A corruption crackdown is picking up speed in Kyrgyzstan. Forty-two new criminal cases involving the alleged theft of state assets are now underway against formerly high-ranking government officials. Among the looted assets are hundreds of millions of dollars in Russian economic assistance.
The new cases come on top of 19 indictments already handed down against business associates of Maxim Bakiyev, the controversial son of former president Kurmanbek Bakiyev, whose administration collapsed in April. Among the prosecutors’ targets in those 19 cases are: Mikhail Nadel, Eugene Gourevitch, Alexei Shirshov and Alexei Eliseev.
According to the Prosecutor General’s Office, Kyrgyzstan’s provisional government, which assumed power following Bakiyev’s downfall, has recovered $60.6 million allegedly stolen by the Bakiyev family and their associates. The funds were part of a $300-million loan that was extended by Russia to the Central Asian state.
However, a spokesman for the Prosecutor General told EurasiaNet.org that “pretty much all of the Russian loan” money is missing and has presumably moved offshore. Virtually all of the defendants in the corruption cases are not in custody and are believed to be abroad.
The $300 million Russian loan was part of an overall a $2.15 billion Russian aid package announced shortly before Bakiyev announced his intention in February 2009 to evict US forces from the Manas Transit Center outside Bishkek. He originally gave Washington 180 days to vacate the facility, but in July, 2009, US and Kyrgyz officials reached a new lease deal that tripled the annual payment made by Washington to Bishkek.
Former officials implicated in the 42 new cases include Ilyas Davydov, the ex-energy minister, Salamat Aytikeev, the ex-head of KyrgyzGaz and Igor Chudinov, the ex-prime minister. Thirty-nine other officials are also wanted in connection with illicit activities, the General Prosecutor’s office said in a statement released in late October.
Prosecutors say Maxim Bakiyev, as the head of the Central Agency for Development, Investments and Innovations, along with his business associates, diverted cash intended for the Kyrgyz treasury into private bank accounts and used it to fund personal investment and speculative activities. The indictments also accuse the defendants of pocketing significant sums of interest on the deposits.
According to Prosecutor General, a total of $41.5 million was recovered from Asia Universal Bank (AUB). Prosecution documents portray the bank as a vehicle for various Bakiyev-related money laundering schemes. Money was funneled through accounts held with Bakai Bank, Issyk Kul Investment Bank and Manas Bank, according to prosecutors.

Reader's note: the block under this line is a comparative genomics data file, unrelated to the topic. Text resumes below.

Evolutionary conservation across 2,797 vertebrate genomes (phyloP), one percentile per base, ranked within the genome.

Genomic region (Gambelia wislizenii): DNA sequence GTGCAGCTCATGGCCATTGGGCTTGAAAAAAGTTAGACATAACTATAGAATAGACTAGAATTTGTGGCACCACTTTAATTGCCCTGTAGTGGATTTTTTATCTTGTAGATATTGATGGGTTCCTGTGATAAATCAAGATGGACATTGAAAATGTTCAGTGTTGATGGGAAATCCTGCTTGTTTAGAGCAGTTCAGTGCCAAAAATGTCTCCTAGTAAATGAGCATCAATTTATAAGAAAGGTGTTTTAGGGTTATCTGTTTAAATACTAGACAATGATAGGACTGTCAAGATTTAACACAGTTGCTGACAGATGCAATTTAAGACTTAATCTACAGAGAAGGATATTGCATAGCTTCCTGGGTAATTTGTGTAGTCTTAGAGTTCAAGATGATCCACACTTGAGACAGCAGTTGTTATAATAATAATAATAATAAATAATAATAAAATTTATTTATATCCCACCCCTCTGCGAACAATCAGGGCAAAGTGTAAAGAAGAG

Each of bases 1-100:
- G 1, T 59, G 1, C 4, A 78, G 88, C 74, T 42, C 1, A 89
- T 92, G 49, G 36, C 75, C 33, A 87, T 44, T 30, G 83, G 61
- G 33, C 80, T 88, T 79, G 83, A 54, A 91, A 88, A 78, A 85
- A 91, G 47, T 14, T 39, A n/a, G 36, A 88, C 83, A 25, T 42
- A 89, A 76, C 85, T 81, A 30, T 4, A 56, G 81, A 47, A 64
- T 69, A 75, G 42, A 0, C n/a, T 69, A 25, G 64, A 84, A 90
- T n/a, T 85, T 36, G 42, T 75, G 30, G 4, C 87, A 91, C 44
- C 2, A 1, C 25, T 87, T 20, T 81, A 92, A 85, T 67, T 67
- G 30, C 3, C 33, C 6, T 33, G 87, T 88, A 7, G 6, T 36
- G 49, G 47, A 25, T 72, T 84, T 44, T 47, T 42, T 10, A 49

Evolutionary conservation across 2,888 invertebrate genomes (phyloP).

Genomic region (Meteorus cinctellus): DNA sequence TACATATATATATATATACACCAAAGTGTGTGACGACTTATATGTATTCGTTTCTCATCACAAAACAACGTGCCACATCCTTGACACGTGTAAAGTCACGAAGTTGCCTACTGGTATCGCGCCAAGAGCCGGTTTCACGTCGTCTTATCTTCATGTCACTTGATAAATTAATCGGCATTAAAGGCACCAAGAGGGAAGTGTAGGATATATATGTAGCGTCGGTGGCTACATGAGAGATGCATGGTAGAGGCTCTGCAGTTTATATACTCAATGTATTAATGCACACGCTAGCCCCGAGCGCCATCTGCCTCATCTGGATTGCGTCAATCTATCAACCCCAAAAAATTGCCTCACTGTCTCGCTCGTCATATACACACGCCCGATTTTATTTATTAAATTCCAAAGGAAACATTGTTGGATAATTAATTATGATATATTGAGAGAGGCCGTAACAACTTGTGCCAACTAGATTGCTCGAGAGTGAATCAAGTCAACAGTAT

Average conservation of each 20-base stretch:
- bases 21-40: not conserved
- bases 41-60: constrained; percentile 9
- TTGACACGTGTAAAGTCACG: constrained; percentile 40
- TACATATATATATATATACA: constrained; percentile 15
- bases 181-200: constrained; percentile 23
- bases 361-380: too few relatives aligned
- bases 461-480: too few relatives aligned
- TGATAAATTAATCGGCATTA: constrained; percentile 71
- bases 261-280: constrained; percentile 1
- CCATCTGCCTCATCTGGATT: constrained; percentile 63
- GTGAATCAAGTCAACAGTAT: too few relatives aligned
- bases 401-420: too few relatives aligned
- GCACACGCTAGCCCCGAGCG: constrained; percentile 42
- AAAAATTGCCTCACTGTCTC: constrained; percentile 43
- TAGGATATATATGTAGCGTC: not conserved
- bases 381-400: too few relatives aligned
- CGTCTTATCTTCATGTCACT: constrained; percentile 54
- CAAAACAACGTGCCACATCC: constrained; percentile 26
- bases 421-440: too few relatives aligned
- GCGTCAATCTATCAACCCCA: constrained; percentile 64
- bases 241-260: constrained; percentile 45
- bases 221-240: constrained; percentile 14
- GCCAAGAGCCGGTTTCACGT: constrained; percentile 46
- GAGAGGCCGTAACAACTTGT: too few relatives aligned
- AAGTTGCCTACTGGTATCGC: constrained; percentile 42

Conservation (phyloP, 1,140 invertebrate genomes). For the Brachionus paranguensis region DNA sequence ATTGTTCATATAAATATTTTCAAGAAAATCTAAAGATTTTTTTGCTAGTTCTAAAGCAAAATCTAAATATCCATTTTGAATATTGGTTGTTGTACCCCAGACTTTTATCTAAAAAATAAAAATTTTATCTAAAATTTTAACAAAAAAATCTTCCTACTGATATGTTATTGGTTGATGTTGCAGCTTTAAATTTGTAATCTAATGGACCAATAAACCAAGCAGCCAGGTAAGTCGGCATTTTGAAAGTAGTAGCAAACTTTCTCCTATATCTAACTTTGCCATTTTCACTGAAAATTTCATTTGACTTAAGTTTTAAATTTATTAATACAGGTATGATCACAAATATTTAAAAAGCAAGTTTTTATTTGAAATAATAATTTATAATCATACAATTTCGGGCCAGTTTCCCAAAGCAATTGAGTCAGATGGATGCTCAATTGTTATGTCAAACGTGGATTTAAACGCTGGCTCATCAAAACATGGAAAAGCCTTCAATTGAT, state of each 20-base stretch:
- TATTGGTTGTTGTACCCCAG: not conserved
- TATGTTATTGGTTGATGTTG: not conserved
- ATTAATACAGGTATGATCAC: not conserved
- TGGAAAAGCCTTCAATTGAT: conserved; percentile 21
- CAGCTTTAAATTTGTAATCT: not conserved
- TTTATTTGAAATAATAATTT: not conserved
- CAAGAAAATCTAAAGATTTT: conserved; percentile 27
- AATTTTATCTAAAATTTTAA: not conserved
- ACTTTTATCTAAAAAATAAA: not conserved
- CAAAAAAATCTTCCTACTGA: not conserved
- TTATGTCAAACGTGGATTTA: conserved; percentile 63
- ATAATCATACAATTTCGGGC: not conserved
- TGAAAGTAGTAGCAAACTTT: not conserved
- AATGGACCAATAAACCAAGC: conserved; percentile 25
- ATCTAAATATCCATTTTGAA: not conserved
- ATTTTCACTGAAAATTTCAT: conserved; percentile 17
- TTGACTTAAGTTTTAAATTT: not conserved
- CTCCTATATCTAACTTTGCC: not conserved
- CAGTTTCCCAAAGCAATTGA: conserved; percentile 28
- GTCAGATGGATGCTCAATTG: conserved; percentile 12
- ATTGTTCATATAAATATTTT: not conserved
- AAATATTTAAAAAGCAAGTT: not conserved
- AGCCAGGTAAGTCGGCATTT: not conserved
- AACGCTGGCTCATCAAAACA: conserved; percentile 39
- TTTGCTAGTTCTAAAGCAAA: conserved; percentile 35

AUB was nationalized in June and declared technically insolvent. Mikhail Nadel, the bank’s former chairman, is charged with a variety of financial crimes. He is currently in London and contemplating moving to Israel, according to media reports.
Eugene Gourevitch, who headed MGN Asset Management, the financial house employed to manage the Central Agency for Development, Investments and Innovations’ funds, including the Russian loan money, is also wanted in Italy on charges of $2.7 billion fraud and money laundering.
These high-rollers are unlikely to ever return to Kyrgyzstan for a trial, experts say.
Tracking the remaining lost money involves daunting challenges, experts say. Nick Kochan, a London-based expert on money laundering, told EurasiaNet.org that schemes as complex as the one Maxim Bakiyev allegedly ran often rely on a vast network of corrupt partners spanning many countries, including professionals in banking, accounting and the law. “They can’t do it by themselves. There has to be compliant individuals, people who will turn a blind eye to suspect activities on a regular basis,” Kochan said. “The chances of these people, never mind the key players, being convicted are almost negligible.”
Although the central figures may well evade justice, the corruption cases can still serve a valuable purpose by exposing and breaking the mechanisms used to loot the state treasury.
Mars Sariev, a Bishkek-based political analyst, alleged that the Bakiyevs expanded and refined “smooth-running” corrupt structures created by the previous ruling family under ex-President Askar Akayev. “Attempts now are being made to break this chain of corruption, and that’s never been done before,” Sariev said. “Those people who are overseas will evade responsibility. Only the small fish, the people who didn’t even make decisions will face the music.”
Pavel Dyatlenko, an analyst at the Polis Asia research center in Bishkek, said that convening trials of defendants in-absentia could send the right message about the state’s willingness to tackle corruption. Such trials could also frustrate some alleged criminals’ attempts to gain asylum in foreign countries.
“Politically, these cases can help us evaluate what went on over the past five years under Bakiyev,” Dyatlenko said. “It’s important for the courts to conclude these cases and prove that economic crimes occurred, at the very least it would rapidly decrease the chances of the accused gaining political asylum abroad.”
Deirdre Tynan is a freelance journalist who specializes in Central Asian affairs.